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Author Topic: sodium alum in baking powder  (Read 965 times)

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functions

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sodium alum in baking powder
« on: February 17, 2012, 03:44:55 AM »

1. I dissolved about 0.5g of sodium alum,NaAl(SO4)2.12H2O in water. I then measured the pH of the solution I get pH 3. My lab experiment ask 'Write an equation that accounts for the formation of the hydrogen ions from this substance'.

In this case can I write

Al(H2O)6+++ + H2O ::equil::H3O+ + Al(H2O)5OH++
Al(H2O)5OH++ +H2O ::equil::H3O+ + Al(H2O)4(OH)2+
Al(H2O)4(OH)2+ +H2O ::equil::H3O+ +Al(H2O)3(OH)3
                                ::equil::Al(OH)3 + 3H2O + H3O+
All of these equation involve only H3O+ ion not H+ ion, but the question ask for H+ ion. Does anybody know how to express them in H+ ion?

2.Mix about 1.5g of finely powdered NaAl(SO4)2.12H2O with about 0.5g of dry sodium bicarbonate in a 100-mL beaker. Add 5mL of water to the mixture.My lab experiment ask 'Is there any evidence of a reaction?', 'Write an equation that account for the reaction that occured'.     

I have no idea with this question.                               
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fledarmus

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Re: sodium alum in baking powder
« Reply #1 on: February 17, 2012, 04:07:53 AM »

For the first question, you're dealing with two different pedagogical generations of understanding acid solutions in water. A long time ago, when I was taking general chemistry, dirt was old, and dinosaurs were just being invented, acidity was expressed in terms of [H+] in water. Shortly thereafter, with the argument that free protons couldn't possibly exist in water, acidity began to be expressed as [H3O+], drived from the formalistic reaction

H+ + H2:rarrow: H3O+

In simplistic terms, "hydrogen ions" and "hydronium ions" in a water solution are the same thing; your reactions are probably sufficient.

For the second question, start with the first part - what did you observe when you added the two powders together?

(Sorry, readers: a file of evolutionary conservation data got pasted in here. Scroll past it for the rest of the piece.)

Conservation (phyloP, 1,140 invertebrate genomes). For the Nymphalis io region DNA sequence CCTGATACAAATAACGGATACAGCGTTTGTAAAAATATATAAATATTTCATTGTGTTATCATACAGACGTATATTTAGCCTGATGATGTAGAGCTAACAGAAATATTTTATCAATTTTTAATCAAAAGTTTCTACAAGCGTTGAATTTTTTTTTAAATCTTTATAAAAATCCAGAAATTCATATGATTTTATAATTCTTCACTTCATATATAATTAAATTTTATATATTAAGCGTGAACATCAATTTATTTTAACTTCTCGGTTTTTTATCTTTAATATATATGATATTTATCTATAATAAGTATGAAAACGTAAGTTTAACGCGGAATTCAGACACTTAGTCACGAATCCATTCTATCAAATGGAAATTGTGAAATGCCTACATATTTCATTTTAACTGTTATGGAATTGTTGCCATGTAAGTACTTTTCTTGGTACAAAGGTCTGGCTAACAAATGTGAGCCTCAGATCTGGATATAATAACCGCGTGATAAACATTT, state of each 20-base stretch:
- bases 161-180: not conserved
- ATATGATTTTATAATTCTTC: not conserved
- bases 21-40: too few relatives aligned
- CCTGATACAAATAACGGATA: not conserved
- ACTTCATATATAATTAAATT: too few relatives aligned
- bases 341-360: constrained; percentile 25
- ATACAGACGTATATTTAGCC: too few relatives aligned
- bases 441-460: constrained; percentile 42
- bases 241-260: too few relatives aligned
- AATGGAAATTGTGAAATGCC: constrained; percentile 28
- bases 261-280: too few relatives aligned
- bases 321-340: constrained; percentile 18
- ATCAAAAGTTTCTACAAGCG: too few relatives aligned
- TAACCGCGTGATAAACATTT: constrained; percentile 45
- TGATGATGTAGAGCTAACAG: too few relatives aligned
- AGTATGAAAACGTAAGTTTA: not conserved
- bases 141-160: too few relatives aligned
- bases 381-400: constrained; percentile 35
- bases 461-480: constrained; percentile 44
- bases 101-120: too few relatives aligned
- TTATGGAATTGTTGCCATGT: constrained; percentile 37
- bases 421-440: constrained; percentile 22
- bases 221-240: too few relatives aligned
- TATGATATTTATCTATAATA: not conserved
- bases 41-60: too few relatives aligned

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functions

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Re: sodium alum in baking powder
« Reply #2 on: February 17, 2012, 05:34:37 AM »

effervescence occur, a colourless gas evolved.
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Arkcon

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Re: sodium alum in baking powder
« Reply #3 on: February 17, 2012, 08:42:05 AM »

effervescence occur, a colourless gas evolved.

Good.  Now, would you say that was a reaction?  If you want to predict a chemical equation, you might want to know some other properties of the gas.
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functions

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Re: sodium alum in baking powder
« Reply #4 on: February 17, 2012, 04:08:34 PM »

test the gas with a burning splint. How could we know there is a reaction instead of change of physical state of the reactants? Also, can you explain why the last equation of the equations

Al(H2O)6+++ + H2O ::equil::H3O++ Al(H2O)5OH++
Al(H2O)5OH++ +H2O ::equil::H3O+ + Al(H2O)4(OH)2+
Al(H2O)4(OH)2+ +H2O ::equil::H3O+ +Al(H2O)3(OH)3
                                ::equil::Al(OH)3 + 3H2O + H3O+

is written halfway only? Actually I copy these equation from a book. Does it mean
Al(H2O)4(OH)2+ +H2O ::equil::H3O+ +Al(H2O)3(OH)3 and Al(H2O)4(OH)2+ +H2O ::equil::Al(OH)3 + 3H2O + H3O+ are the same equation?

since you said

For the first question, you're dealing with two different pedagogical generations of understanding acid solutions in water. A long time ago, when I was taking general chemistry, dirt was old, and dinosaurs were just being invented, acidity was expressed in terms of [H+] in water. Shortly thereafter, with the argument that free protons couldn't possibly exist in water, acidity began to be expressed as [H3O+], drived from the formalistic reaction

H+ + H2:rarrow: H3O+

In simplistic terms, "hydrogen ions" and "hydronium ions" in a water solution are the same thing; your reactions are probably sufficient.

For the second question, start with the first part - what did you observe when you added the two powders together?

Is the three equations is eqivalent to the following equations

Al(H2O)6+++::equil::H++ Al(H2O)5OH++
Al(H2O)5OH++::equil::H+ + Al(H2O)4(OH)2+
Al(H2O)4(OH)2+::equil::H+ +Al(H2O)3(OH)3
                      ::equil::Al(OH)3 + 3H2O + H+

Can I combine these equations by writing

Al(H2O)63+::equil::Al(OH)3 + 3H2O + 3H+
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